Little v. Wachovia Bank and Trust CompanyAnnotate this Case
113 S.E.2d 689 (1960)
252 N.C. 229
June Carter LITTLE, Administrator cum testamento annexo of the Estate of Zeb Grubb Little and individually, Plaintiff, v. WACHOVIA BANK AND TRUST COMPANY, Executor and trustee under the Will of Zeb V. Grubb, Alma Lee Grubb, W. B. Hunt, Administrator of the Estate of Robert Lay Grubb, Lillian Hunt Grubb, Robert Lay Grubb, Jr., Rochelle T. Grubb, Mary Lougenia Grubb, W. B. Hunt, Guardian of Mary Lougenia Grubb, Edna Grubb Little, Beulah Grubb Fitzgerald, R. C. Fitzgerald, Eula (Eulah) Grubb Beck, R. T. Beck, Zetta Grubb Walser, H. O. Walser, Theo Grubb, Miriam S. Grubb, and Jeane H. Little, Defendants.
Supreme Court of North Carolina.
April 6, 1960.
*700 Charles W. Mauze, Lexington, and Womble Carlyle, Sandridge & Rice, Winston-Salem, for defendant Wachovia Bank & Trust Co., executor and trustee, appellant.
Stoner & Wilson and DeLapp & Ward, Lexington, for defendants Beulah Grubb Fitzgerald, Eula (Eulah) Grubb Beck, R. T. Beck, Zetta Grubb Walser, H. O. Walser, Theo Grubb and Miriam S. Grubb, appellants.
Walser & Brinkley and Gaither S. Walser, Lexington, for defendants W. B. Hunt, adm'r of estate of Robert Lay Grubb, Lillian Hunt Grubb, Robert Lay Grubb, Jr., Rochelle T. Grubb, Mary Lougenia Grubb, W. B. Hunt, guardian of Mary Lougenia Grubb, appellants.
Vaughn, Hudson, Ferrell & Carter, Winston-Salem, for plaintiff-appellee.
Frank P. Holton, Jr., Lexington, for defendant Alma Lee Grubb, appellee.
All the diverse interests agree that there are at least two presently subsisting controversies affecting the trust estate of Zeb Vance Grubb which should be resolved for the guidance of the trustee in administering the trust: (1) the correct disposition of the four per cent income share willed to Zeb Grubb Little which has accrued since his death and will continue during the existence of the trust, and (2) the proper disposal of the sum of $20,803.28 which was retained from the twenty per cent income share of Robert Grubb as the net value of the bequest in Article VI of the will of Zeb Vance Grubb. The other controversies involving construction of provisions of the will are, according to the contention of Wachovia Bank and Trust Company, trustee, remote, premature and unnecessary for the present management of the trust and the court lacks jurisdiction to determine them at this time.
This action was instituted pursuant to the Declaratory Judgments Act, G.S. § 1-253 et seq. The complaint makes no specific reference to the Act, but there is no statutory requirement that such reference be made. "It is the facts alleged that determine the nature of the relief to be granted." Bolich v. Prudential Insurance Company, 206 N.C. 144, 150, 173 S.E. 320, 323; Wright v. McGee, 206 N.C. 52, 55, 173 S.E. 31.
Plaintiff is sole devisee and legatee of Zeb Grubb Little. And Zeb Grubb Little is a named beneficiary in the testamentary trust of Zeb Vance Grubb's estate. Plaintiff claims property rights and interests in the trust estate. "Any person interested under a * * * will * * * may have determined any question of construction or validity arising under the instrument * * * and obtain a declaration of rights, status, or other legal relations thereunder." G.S. § 1-254. "Any person interested as or through (a) * * * devisee, legatee * * * in the administration of a trust, or of the estate of a decedent * * * may have a declaration of rights or legal relations in respect thereto * * * to determine any question arising in the administration of the estate or trust, including questions of construction of wills and other writings." G.S. § 1-255.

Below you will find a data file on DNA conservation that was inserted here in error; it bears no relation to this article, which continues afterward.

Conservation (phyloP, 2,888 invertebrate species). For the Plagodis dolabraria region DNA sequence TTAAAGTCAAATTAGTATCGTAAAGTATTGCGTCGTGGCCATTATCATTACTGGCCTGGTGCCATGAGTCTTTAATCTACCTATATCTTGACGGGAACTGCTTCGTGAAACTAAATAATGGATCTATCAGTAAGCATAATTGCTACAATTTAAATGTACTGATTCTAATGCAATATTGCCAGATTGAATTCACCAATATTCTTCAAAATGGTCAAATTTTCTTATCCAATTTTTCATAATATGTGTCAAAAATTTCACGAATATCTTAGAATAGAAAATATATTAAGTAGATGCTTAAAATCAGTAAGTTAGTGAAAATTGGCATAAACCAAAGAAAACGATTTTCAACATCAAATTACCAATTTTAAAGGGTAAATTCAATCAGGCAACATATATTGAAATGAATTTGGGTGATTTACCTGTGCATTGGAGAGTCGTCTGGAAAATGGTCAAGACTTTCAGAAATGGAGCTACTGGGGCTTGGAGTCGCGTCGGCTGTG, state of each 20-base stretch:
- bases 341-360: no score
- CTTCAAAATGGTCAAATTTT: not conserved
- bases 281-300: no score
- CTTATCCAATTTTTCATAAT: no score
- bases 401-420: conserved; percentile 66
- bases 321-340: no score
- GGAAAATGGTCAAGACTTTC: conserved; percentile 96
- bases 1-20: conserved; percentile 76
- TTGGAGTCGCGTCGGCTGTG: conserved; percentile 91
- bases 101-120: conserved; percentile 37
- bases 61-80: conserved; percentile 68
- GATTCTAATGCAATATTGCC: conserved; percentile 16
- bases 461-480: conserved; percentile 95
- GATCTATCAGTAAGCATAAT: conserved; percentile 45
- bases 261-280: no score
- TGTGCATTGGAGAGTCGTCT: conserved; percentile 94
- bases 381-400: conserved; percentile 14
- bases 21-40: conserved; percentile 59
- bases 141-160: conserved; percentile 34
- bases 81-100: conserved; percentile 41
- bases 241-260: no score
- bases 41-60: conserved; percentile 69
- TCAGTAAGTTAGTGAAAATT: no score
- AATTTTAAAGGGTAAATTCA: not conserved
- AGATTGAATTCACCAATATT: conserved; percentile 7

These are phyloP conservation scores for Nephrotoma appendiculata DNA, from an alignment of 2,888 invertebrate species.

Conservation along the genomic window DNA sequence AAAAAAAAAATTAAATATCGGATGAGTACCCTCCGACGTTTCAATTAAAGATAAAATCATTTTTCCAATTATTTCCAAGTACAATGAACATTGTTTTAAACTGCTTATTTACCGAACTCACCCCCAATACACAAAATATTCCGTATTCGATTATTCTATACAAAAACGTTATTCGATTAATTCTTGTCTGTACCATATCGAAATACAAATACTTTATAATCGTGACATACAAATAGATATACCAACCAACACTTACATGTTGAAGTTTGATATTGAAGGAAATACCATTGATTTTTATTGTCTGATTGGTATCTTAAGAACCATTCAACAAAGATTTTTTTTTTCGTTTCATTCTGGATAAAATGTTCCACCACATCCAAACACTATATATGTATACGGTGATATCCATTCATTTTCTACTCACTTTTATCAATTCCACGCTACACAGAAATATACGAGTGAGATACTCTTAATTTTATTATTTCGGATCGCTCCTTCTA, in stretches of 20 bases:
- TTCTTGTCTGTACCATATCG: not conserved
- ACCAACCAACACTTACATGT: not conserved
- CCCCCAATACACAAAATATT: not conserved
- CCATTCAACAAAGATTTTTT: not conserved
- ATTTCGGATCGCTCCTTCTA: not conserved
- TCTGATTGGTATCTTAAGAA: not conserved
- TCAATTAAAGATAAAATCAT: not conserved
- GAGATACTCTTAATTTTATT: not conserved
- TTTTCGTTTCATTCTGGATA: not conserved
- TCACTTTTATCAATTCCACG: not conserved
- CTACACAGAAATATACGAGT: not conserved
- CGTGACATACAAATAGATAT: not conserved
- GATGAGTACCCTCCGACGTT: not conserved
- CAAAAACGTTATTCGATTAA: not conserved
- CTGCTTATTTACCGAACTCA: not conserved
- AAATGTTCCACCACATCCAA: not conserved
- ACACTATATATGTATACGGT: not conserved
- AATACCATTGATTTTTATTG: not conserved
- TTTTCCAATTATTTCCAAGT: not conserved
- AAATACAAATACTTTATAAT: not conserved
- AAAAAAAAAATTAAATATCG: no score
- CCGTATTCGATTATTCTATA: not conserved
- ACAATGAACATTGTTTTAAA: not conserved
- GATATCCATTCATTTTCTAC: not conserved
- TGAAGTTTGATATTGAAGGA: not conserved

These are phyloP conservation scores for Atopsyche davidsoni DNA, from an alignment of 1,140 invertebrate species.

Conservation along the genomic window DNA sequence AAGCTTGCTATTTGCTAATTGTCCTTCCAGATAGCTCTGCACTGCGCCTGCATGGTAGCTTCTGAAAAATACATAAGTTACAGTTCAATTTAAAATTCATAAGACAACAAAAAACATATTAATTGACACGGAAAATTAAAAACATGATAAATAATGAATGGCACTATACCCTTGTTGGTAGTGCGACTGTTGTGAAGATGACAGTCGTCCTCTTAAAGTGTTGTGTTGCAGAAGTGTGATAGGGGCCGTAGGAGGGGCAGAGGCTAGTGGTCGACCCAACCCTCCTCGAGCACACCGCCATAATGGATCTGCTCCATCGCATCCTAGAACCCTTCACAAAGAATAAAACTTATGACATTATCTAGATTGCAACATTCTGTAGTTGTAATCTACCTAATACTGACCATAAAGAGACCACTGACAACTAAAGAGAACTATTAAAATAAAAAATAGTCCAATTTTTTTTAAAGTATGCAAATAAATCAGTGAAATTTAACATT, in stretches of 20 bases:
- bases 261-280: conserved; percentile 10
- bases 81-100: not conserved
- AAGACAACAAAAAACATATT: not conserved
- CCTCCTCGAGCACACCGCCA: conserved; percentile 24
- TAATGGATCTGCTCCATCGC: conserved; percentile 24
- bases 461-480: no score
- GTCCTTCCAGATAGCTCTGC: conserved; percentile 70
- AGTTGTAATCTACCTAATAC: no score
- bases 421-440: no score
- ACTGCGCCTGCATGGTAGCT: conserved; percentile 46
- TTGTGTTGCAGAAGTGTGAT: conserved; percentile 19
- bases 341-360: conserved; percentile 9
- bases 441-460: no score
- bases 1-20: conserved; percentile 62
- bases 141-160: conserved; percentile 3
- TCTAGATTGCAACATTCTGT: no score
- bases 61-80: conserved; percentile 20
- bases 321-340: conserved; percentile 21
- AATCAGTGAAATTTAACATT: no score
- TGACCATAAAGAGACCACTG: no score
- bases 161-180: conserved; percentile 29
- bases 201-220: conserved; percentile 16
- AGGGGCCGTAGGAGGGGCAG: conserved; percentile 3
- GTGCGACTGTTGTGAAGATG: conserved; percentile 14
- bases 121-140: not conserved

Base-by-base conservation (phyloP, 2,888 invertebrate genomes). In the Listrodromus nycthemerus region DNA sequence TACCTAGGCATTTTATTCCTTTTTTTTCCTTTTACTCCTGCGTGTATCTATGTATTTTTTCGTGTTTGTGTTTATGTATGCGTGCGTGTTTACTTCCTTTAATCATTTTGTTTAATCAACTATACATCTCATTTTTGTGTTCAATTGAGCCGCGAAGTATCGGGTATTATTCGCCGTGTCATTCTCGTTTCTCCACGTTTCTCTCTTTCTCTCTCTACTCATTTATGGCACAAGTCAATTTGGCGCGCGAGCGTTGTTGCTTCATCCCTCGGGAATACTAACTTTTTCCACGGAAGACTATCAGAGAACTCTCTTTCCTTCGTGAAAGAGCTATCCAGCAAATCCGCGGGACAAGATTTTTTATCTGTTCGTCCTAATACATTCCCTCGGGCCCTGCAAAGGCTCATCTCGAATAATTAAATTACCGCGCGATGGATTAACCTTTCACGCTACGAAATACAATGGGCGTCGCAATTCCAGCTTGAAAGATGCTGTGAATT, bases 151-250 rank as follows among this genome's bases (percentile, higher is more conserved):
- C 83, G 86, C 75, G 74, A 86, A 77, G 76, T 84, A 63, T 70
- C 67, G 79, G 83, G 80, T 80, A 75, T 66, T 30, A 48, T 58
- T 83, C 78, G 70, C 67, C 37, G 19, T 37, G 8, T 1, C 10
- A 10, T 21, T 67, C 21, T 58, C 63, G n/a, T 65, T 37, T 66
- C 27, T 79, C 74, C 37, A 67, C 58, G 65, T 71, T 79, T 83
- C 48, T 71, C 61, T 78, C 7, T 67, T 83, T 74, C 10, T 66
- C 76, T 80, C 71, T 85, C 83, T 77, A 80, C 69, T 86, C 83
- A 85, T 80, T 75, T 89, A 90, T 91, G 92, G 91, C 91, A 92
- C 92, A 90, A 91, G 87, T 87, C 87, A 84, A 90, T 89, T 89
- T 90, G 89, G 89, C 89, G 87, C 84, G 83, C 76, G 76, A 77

The courts have no jurisdiction to determine matters purely speculative, enter anticipatory judgments, declare social status, deal with theoretical problems, give advisory opinions, answer moot questions, adjudicate academic matters, provide for contingencies which may hereafter arise, or give abstract opinions. Finch v. Honeycutt, 246 N.C. 91, 101, 97 S.E.2d 478; *701 Wachovia Bank & Trust Co. v. Schneider, 235 N.C. 446, 454, 70 S.E.2d 578; Carolina Power & Light Co. v. Iseley, 203 N.C. 811, 819, 167 S.E. 56; Reid v. Alexander, 170 N.C. 303, 304, 87 S.E. 125. "The Uniform Declaratory Judgment Act does not license litigants to fish in judicial ponds for legal advice." Lide v. Mears, 231 N.C. 111, 117, 56 S.E.2d 404, 409. An order directing distribution of corpus in the event of the death of the contingent beneficiary prior to the time fixed by the will must be vacated. Wachovia Bank & Trust Co. v. Schneider, supra. But "this act is remedial; its purpose is to settle and afford relief from uncertainty and insecurity with respect to rights, status, and other legal relations, and is to be liberally construed and administered." Walker v. Phelps, 202 N.C. 344, 349, 162 S.E. 727, 729. "Where, * * * it appears from the allegations of the complaint in an action instituted under the authority and pursuant to the provisions of the act, (1) that a real controversy exists between or among the parties to the action; (2) that such controversy arises out of opposing contentions of the parties, made in good faith, as to the validity or construction of a * * * will * * *; and (3) that the parties to the action have or may have legal rights, or are or may be under legal liabilities which are involved in the controversy, * * * the court has jurisdiction, and on the facts admitted in the pleadings or established at the trial may render judgment, declaring the rights and liabilities of the respective parties, as between or among themselves, and affording the relief to which the parties are entitled under the judgment." Carolina Power & Light Co. v. Iseley, supra, 203 N.C. at page 820, 167 S.E. at page 61. It has been held by this Court that the question as to whether or not adopted children are contingent remaindermen under the provisions of a testamentary trust is justiciable even though the contingency has not happened and the children may not be living at the time the contingency arises. Wachovia Bank & Trust Co. v. Green, 238 N.C. 339, 344, 78 S.E.2d 174, 178. There it is said: "It is purely a question of law, now determinable, and nothing except the death of all three of the adopted children * * * prior to the death of the last survivor of the niece and nephew of the testator can obviate the necessity for its determination. This contingency, in our opinion, does not justify the postponement of a decision thereon. * * * The adoptive parents are entitled to know whether or not these children will share * * *. Doubtless, plans for the future of the children will be governed somewhat by the answer to this question." The court has jurisdiction if the judgment will prevent future litigation. Bradford v. Johnson, 237 N.C. 572, 577, 75 S.E.2d 632. The validity of the assignment of an interest by a legatee may be adjudicated. First Security Trust Co. v. Henderson, 226 N.C. 649, 39 S.E.2d 804. The Act enables courts to take cognizance of disputes at an earlier stage than that permitted by ordinary legal procedure, if the controversy is real and actually exists between parties having adverse interests. Lide v. Mears, supra, 231 N.C. at page 118, 56 S.E.2d at page 409.